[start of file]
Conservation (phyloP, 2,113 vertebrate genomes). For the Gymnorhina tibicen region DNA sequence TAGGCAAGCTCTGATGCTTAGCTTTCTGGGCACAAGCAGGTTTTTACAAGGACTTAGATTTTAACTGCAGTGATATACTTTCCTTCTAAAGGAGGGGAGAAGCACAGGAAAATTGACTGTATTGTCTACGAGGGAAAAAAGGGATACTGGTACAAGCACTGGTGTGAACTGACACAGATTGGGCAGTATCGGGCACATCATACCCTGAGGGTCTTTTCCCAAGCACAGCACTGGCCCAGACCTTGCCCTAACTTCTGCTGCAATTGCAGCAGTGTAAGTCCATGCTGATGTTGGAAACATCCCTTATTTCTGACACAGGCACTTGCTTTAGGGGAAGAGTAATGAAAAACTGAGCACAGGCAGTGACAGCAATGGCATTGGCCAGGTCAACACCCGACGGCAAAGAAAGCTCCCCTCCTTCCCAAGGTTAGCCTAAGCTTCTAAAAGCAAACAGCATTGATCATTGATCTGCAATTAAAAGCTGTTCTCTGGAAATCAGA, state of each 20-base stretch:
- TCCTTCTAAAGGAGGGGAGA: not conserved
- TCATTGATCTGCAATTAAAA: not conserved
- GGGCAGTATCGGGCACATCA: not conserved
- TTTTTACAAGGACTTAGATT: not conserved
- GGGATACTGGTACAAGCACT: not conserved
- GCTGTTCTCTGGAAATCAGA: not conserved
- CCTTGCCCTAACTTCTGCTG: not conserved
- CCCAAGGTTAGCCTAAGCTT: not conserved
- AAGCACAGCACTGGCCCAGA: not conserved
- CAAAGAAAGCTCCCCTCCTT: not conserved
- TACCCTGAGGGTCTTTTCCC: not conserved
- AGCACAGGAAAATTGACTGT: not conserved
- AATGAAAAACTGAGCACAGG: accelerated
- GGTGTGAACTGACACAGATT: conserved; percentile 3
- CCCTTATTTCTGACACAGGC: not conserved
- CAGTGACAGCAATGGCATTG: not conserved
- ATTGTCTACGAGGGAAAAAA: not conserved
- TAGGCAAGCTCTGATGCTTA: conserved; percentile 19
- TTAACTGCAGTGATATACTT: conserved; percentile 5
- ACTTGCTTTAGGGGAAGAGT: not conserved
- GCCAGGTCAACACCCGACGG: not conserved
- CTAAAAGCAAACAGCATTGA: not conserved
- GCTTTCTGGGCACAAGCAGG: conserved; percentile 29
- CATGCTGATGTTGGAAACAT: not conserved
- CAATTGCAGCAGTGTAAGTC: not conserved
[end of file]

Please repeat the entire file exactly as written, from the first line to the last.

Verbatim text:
Conservation (phyloP, 2,113 vertebrate genomes). For the Gymnorhina tibicen region DNA sequence TAGGCAAGCTCTGATGCTTAGCTTTCTGGGCACAAGCAGGTTTTTACAAGGACTTAGATTTTAACTGCAGTGATATACTTTCCTTCTAAAGGAGGGGAGAAGCACAGGAAAATTGACTGTATTGTCTACGAGGGAAAAAAGGGATACTGGTACAAGCACTGGTGTGAACTGACACAGATTGGGCAGTATCGGGCACATCATACCCTGAGGGTCTTTTCCCAAGCACAGCACTGGCCCAGACCTTGCCCTAACTTCTGCTGCAATTGCAGCAGTGTAAGTCCATGCTGATGTTGGAAACATCCCTTATTTCTGACACAGGCACTTGCTTTAGGGGAAGAGTAATGAAAAACTGAGCACAGGCAGTGACAGCAATGGCATTGGCCAGGTCAACACCCGACGGCAAAGAAAGCTCCCCTCCTTCCCAAGGTTAGCCTAAGCTTCTAAAAGCAAACAGCATTGATCATTGATCTGCAATTAAAAGCTGTTCTCTGGAAATCAGA, state of each 20-base stretch:
- TCCTTCTAAAGGAGGGGAGA: not conserved
- TCATTGATCTGCAATTAAAA: not conserved
- GGGCAGTATCGGGCACATCA: not conserved
- TTTTTACAAGGACTTAGATT: not conserved
- GGGATACTGGTACAAGCACT: not conserved
- GCTGTTCTCTGGAAATCAGA: not conserved
- CCTTGCCCTAACTTCTGCTG: not conserved
- CCCAAGGTTAGCCTAAGCTT: not conserved
- AAGCACAGCACTGGCCCAGA: not conserved
- CAAAGAAAGCTCCCCTCCTT: not conserved
- TACCCTGAGGGTCTTTTCCC: not conserved
- AGCACAGGAAAATTGACTGT: not conserved
- AATGAAAAACTGAGCACAGG: accelerated
- GGTGTGAACTGACACAGATT: conserved; percentile 3
- CCCTTATTTCTGACACAGGC: not conserved
- CAGTGACAGCAATGGCATTG: not conserved
- ATTGTCTACGAGGGAAAAAA: not conserved
- TAGGCAAGCTCTGATGCTTA: conserved; percentile 19
- TTAACTGCAGTGATATACTT: conserved; percentile 5
- ACTTGCTTTAGGGGAAGAGT: not conserved
- GCCAGGTCAACACCCGACGG: not conserved
- CTAAAAGCAAACAGCATTGA: not conserved
- GCTTTCTGGGCACAAGCAGG: conserved; percentile 29
- CATGCTGATGTTGGAAACAT: not conserved
- CAATTGCAGCAGTGTAAGTC: not conserved